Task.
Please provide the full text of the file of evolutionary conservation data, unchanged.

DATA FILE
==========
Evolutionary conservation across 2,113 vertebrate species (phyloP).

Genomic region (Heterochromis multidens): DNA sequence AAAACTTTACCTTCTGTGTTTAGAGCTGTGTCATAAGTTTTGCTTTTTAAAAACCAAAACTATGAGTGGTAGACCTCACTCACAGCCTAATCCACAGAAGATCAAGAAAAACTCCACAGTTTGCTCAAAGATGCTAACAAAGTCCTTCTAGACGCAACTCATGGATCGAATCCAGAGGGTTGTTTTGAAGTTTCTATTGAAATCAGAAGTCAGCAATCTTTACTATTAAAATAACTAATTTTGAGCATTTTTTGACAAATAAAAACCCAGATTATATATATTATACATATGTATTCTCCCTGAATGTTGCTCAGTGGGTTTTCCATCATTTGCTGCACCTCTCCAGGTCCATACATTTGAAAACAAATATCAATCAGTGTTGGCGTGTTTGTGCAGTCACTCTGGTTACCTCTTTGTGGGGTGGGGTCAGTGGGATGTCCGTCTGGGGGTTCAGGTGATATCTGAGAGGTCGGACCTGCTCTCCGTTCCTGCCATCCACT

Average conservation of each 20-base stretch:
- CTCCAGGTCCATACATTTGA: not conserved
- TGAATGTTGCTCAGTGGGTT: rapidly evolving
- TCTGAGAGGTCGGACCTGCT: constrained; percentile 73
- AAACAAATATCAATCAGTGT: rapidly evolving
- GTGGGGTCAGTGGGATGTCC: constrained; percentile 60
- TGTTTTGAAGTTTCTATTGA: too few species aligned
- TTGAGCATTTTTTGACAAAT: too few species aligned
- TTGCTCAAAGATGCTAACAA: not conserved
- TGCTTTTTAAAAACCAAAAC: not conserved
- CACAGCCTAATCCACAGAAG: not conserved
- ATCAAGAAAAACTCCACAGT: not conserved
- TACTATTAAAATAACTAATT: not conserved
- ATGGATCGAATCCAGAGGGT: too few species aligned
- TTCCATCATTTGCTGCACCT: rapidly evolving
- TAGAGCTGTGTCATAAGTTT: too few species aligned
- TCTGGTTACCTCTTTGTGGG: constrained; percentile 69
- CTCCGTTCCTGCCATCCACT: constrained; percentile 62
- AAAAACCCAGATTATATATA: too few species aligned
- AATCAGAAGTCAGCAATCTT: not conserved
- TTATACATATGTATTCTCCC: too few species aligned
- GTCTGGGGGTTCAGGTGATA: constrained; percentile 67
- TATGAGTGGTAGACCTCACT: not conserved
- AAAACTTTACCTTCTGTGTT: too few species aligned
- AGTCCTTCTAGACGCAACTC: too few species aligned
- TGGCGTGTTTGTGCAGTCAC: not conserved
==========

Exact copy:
Evolutionary conservation across 2,113 vertebrate species (phyloP).

Genomic region (Heterochromis multidens): DNA sequence AAAACTTTACCTTCTGTGTTTAGAGCTGTGTCATAAGTTTTGCTTTTTAAAAACCAAAACTATGAGTGGTAGACCTCACTCACAGCCTAATCCACAGAAGATCAAGAAAAACTCCACAGTTTGCTCAAAGATGCTAACAAAGTCCTTCTAGACGCAACTCATGGATCGAATCCAGAGGGTTGTTTTGAAGTTTCTATTGAAATCAGAAGTCAGCAATCTTTACTATTAAAATAACTAATTTTGAGCATTTTTTGACAAATAAAAACCCAGATTATATATATTATACATATGTATTCTCCCTGAATGTTGCTCAGTGGGTTTTCCATCATTTGCTGCACCTCTCCAGGTCCATACATTTGAAAACAAATATCAATCAGTGTTGGCGTGTTTGTGCAGTCACTCTGGTTACCTCTTTGTGGGGTGGGGTCAGTGGGATGTCCGTCTGGGGGTTCAGGTGATATCTGAGAGGTCGGACCTGCTCTCCGTTCCTGCCATCCACT

Average conservation of each 20-base stretch:
- CTCCAGGTCCATACATTTGA: not conserved
- TGAATGTTGCTCAGTGGGTT: rapidly evolving
- TCTGAGAGGTCGGACCTGCT: constrained; percentile 73
- AAACAAATATCAATCAGTGT: rapidly evolving
- GTGGGGTCAGTGGGATGTCC: constrained; percentile 60
- TGTTTTGAAGTTTCTATTGA: too few species aligned
- TTGAGCATTTTTTGACAAAT: too few species aligned
- TTGCTCAAAGATGCTAACAA: not conserved
- TGCTTTTTAAAAACCAAAAC: not conserved
- CACAGCCTAATCCACAGAAG: not conserved
- ATCAAGAAAAACTCCACAGT: not conserved
- TACTATTAAAATAACTAATT: not conserved
- ATGGATCGAATCCAGAGGGT: too few species aligned
- TTCCATCATTTGCTGCACCT: rapidly evolving
- TAGAGCTGTGTCATAAGTTT: too few species aligned
- TCTGGTTACCTCTTTGTGGG: constrained; percentile 69
- CTCCGTTCCTGCCATCCACT: constrained; percentile 62
- AAAAACCCAGATTATATATA: too few species aligned
- AATCAGAAGTCAGCAATCTT: not conserved
- TTATACATATGTATTCTCCC: too few species aligned
- GTCTGGGGGTTCAGGTGATA: constrained; percentile 67
- TATGAGTGGTAGACCTCACT: not conserved
- AAAACTTTACCTTCTGTGTT: too few species aligned
- AGTCCTTCTAGACGCAACTC: too few species aligned
- TGGCGTGTTTGTGCAGTCAC: not conserved